Overview of Change Strategies
8. Marelich, W.D., & Rotheram-Borus, M.J. (1999). From individual to social change: The present & future directions of health interventions.

Individual & Group Change Models
9. Larson, E.B., et al. (1982). Do postcard reminders improve influenza vaccination compliance?

10. Wulfert, E., & Wan, C.K. (1993). Condom use: A self-efficacy model.

11. Hausenblas, H.A., Carron, A.V., & Mack, D.E. (1997). Application of the theories of reasoned action & planned behavior to exercise behavior: A meta-analysis.

12. Kelly, J.A., et al. (1991). HIV risk behavior reduction following interventions with key opinion leaders of population: An experimental analysis.

Designing Health Behavior Interventions
13. Rothman, A. J., et al.. (1999). The systematic influence of gain- & loss-framed messages on interest in & use of different types of health behavior.

Essay III: Health Care Settings & Their Social Dynamics
The Patient-Provider Interaction
14. Emerson, J.P. (1970). Behavior in private places: Sustaining definitions of reality in gynecological examinations.

15. Erger, J., et al. (2000). HIV health care provider/patient interaction: Observations of the process of providing antiretroviral treatment.

Setting Defining the Illness
16. Rosenhan, D.L. (1973). On being sane in insane places.

Essay IV: The Process of Stress, Coping, & Empowerment
Stressful Life Events & the Structure of Coping
17. Rabkin, J.G., & Struening, E.L. (1976). Life events, stress, & illness.

18. Folkman, S., & Lazarus, R.S. (1980). An analysis of coping in a middle-aged community sample.

On Social Relationships & Health
19. House, J.S., Landis, K.R., & Umberson, D. (1988). Social relationships & health.

Personal Responsibility & the Empowered Patient
20. Langer, E.J., & Rodin, J. (1976). The effects of choice & enhanced personal responsibility for the aged: A field experiment in an institutional setting.

21. Marelich, W.D., et al. (2002). HIV/AIDS patient involvement in antiretroviral treatment decisions.

Essay V: Health Policy, Future Paths, & Concerns
Health Policy & Activism
22. Foreman, C.H. (1994). Institutions.

23. Wachter, R.M. (1992). AIDS, activism, & the politics of health.

Behavior Change & Ethics
24. Kipnis, D. (1994). Accounting for the use of behavior technologies in social psychology.

Looking to the Future of Health
25. Kaplan, R.M. (2000). Two pathways to prevention.

Of Future Concern: Bioterrorism, Health, & Social Response
26. Holloway, H.C., et al. (1997). The threat of biological weapons: Prophylaxis & mitigation of psychological & social consequences.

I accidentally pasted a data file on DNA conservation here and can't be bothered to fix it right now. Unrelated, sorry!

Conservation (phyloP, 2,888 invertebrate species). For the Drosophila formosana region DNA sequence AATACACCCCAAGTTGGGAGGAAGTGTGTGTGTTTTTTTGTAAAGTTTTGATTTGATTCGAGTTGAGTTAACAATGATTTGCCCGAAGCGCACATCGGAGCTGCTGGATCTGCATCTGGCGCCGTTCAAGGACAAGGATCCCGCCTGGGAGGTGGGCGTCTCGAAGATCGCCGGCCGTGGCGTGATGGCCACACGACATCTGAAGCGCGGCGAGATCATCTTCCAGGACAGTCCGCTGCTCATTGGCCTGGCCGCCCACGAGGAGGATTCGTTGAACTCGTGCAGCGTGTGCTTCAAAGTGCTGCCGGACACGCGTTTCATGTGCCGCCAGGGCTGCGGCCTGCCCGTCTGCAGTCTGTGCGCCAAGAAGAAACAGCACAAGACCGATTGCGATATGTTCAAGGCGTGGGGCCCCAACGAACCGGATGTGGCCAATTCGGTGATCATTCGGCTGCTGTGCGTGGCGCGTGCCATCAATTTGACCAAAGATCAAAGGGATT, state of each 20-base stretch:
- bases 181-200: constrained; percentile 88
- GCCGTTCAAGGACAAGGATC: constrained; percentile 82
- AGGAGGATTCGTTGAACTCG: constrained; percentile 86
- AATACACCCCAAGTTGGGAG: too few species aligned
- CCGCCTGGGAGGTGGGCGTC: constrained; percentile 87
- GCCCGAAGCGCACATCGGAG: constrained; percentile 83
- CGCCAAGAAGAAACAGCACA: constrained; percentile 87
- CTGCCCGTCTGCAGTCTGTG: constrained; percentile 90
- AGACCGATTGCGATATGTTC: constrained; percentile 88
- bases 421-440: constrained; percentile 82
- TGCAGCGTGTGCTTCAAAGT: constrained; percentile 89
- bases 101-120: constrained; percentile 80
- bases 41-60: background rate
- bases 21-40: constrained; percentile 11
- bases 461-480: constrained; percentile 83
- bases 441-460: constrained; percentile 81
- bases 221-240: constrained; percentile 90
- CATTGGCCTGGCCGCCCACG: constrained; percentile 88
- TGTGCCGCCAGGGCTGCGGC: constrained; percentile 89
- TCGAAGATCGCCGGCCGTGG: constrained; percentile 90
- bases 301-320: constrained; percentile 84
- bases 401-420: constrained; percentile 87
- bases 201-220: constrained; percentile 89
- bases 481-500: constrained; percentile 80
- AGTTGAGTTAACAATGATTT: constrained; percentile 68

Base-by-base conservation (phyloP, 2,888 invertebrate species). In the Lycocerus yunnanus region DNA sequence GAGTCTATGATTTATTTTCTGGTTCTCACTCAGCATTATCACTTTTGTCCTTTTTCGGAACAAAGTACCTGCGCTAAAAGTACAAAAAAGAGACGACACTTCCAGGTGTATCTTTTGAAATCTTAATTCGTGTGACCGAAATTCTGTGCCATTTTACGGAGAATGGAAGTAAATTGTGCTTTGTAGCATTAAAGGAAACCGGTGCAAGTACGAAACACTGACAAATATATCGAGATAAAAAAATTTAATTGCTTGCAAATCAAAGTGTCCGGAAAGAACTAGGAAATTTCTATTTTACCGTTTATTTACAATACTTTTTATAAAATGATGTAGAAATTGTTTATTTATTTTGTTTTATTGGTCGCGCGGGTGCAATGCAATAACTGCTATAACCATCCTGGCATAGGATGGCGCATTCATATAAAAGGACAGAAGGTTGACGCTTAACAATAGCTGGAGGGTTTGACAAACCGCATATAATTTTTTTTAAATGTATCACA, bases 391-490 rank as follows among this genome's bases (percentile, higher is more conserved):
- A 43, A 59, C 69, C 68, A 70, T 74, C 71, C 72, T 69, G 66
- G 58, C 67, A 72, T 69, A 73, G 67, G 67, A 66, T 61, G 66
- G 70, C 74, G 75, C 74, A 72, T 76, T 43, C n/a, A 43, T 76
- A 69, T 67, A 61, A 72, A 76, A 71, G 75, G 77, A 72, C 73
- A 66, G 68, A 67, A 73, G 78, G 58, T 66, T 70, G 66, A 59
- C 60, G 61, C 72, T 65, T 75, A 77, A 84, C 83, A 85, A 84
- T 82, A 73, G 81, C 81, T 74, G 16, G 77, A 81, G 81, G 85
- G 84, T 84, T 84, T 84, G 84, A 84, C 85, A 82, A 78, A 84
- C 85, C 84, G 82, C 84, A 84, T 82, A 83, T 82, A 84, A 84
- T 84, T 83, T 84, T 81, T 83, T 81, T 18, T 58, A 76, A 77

Along with other learning materials this book will definitely assist students in completing this unit

Mrs Deborah Tatton
Social Work , Newcastle-under-Lyme College
July 14, 2016

This book covers a broad area of topics related to health as seen from a psychological perspective. Some great articles are included which are relevant to health and clinical psychology. University students would find this a really good source for relevant courses

Mr Geoffrey Atkinson
Health & Social Care, Doncaster College
June 5, 2014

I particularly like the chapter on stress and coping. A particularly relevant book for all students of health and health related topics

Ms Julie Burton
Psychology , Lincoln University
November 2, 2009
Key features
  • Use of a text/reader format. Each section is introduced by a jargon-free lead-in essay written by the editors to engage readers with explanatory narratives about each topic, thus providing unity to the volume and setting context for student readers. Each section then moves to a selection of classic readings that introduce students to some of the best original research in the words of the researchers themselves.
  • Inclusion of both empirical and theoretical articles from psychology-related journals (with empirical articles including a mix of qualitative and quantitative studies). Students are thus exposed to representative primary-source articles that illustrate the many theories and concepts that are health psychology.
  • Includes a range of readings that emphasize the breadth of this multidisciplinary field, with contributions from social psychologists, sociologists, epidemiologists, and public health professionals. Inclusion of areas little addressed in typical health psychology texts, like epidemiology, exposes students to important components of the larger health behavior spectrum.